It's also really funny that you'd label me as anti aluminum as my utility bike that gets regular and significant mileage has an aluminum frame. My fatbike was supposed to be aluminum but the lbs would not sell me one. I only got a steel frame when my plans to get a carbon frame fell through.

I have not put down anyone...well, not put down anyone who didnít start the put downs. You have made similar arguments towards aluminum that are equally as baseless. Aluminum has proven itself as a tough material capable of withstanding the (rather minor) rigors of bicycling over the last 40 years.
Yes, I criticize the material in some aspects in the context of certain applications. You attack the people who do not agree with you. People who do not ride the non existent aluminum touring bikes and instead ride the abundant steel bikes are religious fanatics who choose frames/bikes based on your ridiculous strawman fallacies repairability etc.

As for baseless claims, some of them are based on numbers, some are anecdotal.

I have​​​ never owned a creak/click free aluminum frame but have also never had a persistent click /creak on a steel frame. I've had speed wobbles on aluminum but not with steel. I've had noodly aluminum frames but not steel frames. But I've also had a few stiff aluminum frames.

You do very little defending of the material properties themselves. You ignore the arguments of advancements in steel frames and always march out you dated example of the noodly miyata. You're a broken record and it is tiresome.



You are just grasping at straws now. If you can play tricks with the tubing diameter of the frame tubes, you can make a light frame out of aluminum that is strong. You canít play the same game with a thin wire. Aluminum would be a very poor choice for a spoke unless you actually made it so that it weighed as much as a steel spoke which would mean at least 3 times the diameter at the spoke head. That would also require new hubs to fit the 6mm wide spoke plus larger flanges to be able to fit the spokes around the hub. And it would necessitate changes in rims. All of that would add up to extra weight or taking a trade off of less strength.
And yet aluminum spokes exist. Aluminum nipples exist. You can also play those same tricks regarding tubing with steel. And it is done and has been been done in the past (Columbus SLX had some interesting internal shaping)

And for your ďyabutsĒ, I never said that steel doesnít have its place. I just said that aluminum has its place as well.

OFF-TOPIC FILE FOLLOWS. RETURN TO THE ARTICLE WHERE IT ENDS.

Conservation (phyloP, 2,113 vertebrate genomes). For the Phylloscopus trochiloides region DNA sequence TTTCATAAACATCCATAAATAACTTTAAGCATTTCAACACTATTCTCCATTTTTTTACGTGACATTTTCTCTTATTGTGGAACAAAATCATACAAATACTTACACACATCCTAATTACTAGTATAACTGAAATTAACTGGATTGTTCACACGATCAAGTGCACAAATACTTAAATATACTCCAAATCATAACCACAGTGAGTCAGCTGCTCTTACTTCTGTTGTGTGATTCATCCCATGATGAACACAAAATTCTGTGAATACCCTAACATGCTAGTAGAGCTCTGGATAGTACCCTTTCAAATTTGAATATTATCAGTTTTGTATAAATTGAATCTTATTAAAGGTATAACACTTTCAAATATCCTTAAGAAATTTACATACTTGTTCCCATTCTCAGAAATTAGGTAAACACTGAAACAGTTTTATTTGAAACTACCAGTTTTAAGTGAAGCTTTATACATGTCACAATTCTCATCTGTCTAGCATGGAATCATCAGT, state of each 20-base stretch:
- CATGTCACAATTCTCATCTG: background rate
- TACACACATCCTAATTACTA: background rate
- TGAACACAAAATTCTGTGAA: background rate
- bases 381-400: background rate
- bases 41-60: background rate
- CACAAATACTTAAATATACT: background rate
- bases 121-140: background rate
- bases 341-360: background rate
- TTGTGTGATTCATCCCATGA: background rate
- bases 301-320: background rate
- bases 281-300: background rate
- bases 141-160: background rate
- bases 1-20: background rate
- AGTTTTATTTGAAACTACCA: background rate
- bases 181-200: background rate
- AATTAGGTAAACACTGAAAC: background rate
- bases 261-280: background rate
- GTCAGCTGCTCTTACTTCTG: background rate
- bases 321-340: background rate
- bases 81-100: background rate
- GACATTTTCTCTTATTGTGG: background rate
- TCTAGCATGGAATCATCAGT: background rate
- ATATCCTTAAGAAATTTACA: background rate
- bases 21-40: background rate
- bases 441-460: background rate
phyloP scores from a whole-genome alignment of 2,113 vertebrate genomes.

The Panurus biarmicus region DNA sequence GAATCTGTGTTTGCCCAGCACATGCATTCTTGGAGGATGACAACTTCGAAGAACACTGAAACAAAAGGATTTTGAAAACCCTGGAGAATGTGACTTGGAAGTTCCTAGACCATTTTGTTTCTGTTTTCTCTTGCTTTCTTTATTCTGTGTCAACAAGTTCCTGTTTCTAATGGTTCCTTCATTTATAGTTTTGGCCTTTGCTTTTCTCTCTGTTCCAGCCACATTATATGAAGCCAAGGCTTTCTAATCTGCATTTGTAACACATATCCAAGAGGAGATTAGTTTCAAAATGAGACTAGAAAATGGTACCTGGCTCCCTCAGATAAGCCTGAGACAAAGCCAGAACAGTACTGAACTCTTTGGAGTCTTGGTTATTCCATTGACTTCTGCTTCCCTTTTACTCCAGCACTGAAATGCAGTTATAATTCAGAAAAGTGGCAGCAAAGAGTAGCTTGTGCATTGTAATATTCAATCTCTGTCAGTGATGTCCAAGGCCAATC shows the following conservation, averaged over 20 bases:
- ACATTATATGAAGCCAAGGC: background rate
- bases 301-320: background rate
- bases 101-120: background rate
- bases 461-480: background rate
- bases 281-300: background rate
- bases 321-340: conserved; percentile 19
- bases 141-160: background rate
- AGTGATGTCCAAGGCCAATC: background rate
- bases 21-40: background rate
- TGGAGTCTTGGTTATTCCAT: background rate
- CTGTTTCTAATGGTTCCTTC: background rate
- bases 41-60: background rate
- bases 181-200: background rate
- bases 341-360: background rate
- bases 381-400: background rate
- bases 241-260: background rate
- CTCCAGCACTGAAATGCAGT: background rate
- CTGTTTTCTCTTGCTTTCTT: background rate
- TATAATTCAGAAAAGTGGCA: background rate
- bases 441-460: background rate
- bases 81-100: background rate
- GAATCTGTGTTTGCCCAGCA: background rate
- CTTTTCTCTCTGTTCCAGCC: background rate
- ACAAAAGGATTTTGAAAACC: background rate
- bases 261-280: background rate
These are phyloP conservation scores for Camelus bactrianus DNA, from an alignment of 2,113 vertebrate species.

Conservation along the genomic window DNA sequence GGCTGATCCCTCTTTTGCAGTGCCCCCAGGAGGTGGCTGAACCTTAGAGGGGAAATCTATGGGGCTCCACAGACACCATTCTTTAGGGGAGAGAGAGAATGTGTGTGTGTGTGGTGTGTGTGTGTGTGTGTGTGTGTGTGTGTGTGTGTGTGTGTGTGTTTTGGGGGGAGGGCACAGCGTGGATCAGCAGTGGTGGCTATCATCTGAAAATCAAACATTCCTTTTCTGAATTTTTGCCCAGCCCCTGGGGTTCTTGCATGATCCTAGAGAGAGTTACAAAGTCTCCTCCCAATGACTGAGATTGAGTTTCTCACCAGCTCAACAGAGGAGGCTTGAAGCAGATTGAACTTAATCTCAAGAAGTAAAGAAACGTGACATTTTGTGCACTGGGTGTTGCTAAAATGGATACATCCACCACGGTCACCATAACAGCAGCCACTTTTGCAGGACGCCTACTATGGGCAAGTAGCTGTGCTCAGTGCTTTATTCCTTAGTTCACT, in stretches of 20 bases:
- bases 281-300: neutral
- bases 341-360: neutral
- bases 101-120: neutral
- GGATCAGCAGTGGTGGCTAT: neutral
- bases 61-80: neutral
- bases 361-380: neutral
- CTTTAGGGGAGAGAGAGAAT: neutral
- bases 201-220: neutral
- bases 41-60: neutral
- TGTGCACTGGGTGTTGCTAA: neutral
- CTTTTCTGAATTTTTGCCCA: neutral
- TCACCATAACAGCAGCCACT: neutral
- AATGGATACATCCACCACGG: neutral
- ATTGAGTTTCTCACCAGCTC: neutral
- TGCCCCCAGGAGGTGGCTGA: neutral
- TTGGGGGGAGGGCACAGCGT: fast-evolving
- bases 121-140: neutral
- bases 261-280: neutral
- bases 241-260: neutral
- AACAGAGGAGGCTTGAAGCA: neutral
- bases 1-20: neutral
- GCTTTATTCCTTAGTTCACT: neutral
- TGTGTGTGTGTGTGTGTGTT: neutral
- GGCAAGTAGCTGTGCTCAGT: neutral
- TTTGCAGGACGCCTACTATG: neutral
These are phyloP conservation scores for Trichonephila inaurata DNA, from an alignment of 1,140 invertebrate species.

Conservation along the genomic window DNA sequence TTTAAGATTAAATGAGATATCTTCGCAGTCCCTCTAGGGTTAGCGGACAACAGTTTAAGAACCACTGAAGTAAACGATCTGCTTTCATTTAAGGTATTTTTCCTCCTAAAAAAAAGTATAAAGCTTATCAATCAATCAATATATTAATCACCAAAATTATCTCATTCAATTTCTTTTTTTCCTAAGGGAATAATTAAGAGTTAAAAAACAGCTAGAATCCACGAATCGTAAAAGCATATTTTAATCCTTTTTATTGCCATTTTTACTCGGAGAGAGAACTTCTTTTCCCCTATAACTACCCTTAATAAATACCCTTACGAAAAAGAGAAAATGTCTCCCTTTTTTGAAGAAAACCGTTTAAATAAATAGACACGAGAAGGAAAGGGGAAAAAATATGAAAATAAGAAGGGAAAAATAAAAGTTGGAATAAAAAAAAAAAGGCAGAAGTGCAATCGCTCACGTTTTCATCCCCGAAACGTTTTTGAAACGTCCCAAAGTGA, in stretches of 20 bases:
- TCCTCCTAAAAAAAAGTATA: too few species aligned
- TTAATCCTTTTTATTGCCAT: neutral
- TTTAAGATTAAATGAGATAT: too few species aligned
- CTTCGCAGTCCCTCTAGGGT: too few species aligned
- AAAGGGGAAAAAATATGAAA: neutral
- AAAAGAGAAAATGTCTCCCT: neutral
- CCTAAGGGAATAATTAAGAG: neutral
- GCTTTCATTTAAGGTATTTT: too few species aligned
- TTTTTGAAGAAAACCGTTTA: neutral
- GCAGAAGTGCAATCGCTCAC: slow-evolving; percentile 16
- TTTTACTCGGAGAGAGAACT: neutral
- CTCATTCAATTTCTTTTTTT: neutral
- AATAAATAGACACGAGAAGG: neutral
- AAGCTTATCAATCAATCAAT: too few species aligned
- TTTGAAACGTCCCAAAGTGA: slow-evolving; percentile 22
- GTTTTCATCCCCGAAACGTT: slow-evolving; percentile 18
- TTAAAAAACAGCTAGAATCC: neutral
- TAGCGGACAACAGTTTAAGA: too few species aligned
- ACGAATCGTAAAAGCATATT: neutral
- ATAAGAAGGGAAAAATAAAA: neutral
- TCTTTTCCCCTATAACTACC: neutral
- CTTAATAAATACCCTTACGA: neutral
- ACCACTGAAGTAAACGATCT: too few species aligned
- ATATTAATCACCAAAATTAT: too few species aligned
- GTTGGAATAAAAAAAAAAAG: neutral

You sure? Because to me it sound like you have a pretty strong opinion that steel does not have a place in bicycle frames. Though we've been discussing chromo which is the weakest bike steel and 6061 aluminum which is the baseline bike aluminum. Take reynolds 853 or higher grade and suddenly you have alloys which blow 6061 aluminum out of the water. Take 953 and you have a material that absolutely crushes even 7000-series aluminum in strength to weight with a corrosion resistance of 6000 series aluminum (7000- series is actually surprisingly prone to corrosion). And that's just reynolds. There are other makers too but I'm not that well versed on those.

But I'll be honest. I probably won't buy an aluminum frame bike again. Next road bike'll be be Salsa Cutthroat which is carbon. Next touring bike will be steel, because I have absolutely no idea where I would even find an aluminum one let alone one which would fit my spec requirements. They're just not very common. Dang those pesky fanatics.

​​​​​
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Old 07-10-20, 01:20 PM
  #184  
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[QUOTE=elcruxio;21580060]. Though we've been discussing chromo which is the weakest bike steel and 6061 aluminum which is the baseline bike aluminum. Take reynolds 853 or higher grade and suddenly you have alloys which blow 6061 aluminum out of the water. Take 953 and you have a material that absolutely crushes even 7000-series aluminum in strength to weight with a corrosion resistance of 6000 series aluminum (7000- series is actually surprisingly prone to corrosion). And that's just Reynolds.

Thank you for this. In nearly all these discussions the bikes being discussed are mass market stuff. Fine details of materials performance are simply buried beneath the compromises and hurry that come with bulk commodity production. If any of this made any difference to anyone they would be buying 853 and better, and getting that frame from someone who knew what to do with it.

A cheap frame rides like a cheap frame. Material makes no difference.

To address just a few of the nonsensical remarks in this thread. Carbon frames have been on the market since 1975. Exxon Graftek frames. Carbon is emphatically available from a plethora of custom builders. Trek OCLV frames had amazingly high failure rate. Strong riders broke two and three a season. Drove bike shops crazy because Trek would replace frames, would not cover costs of parts transfers. And for year after year same failures, no changes. Well, just a few, but could go on forever. What people believe, firmly and fervently believe, is mostly just marketing. Since the source (marketing) was alway garbage, the beliefs are garbage.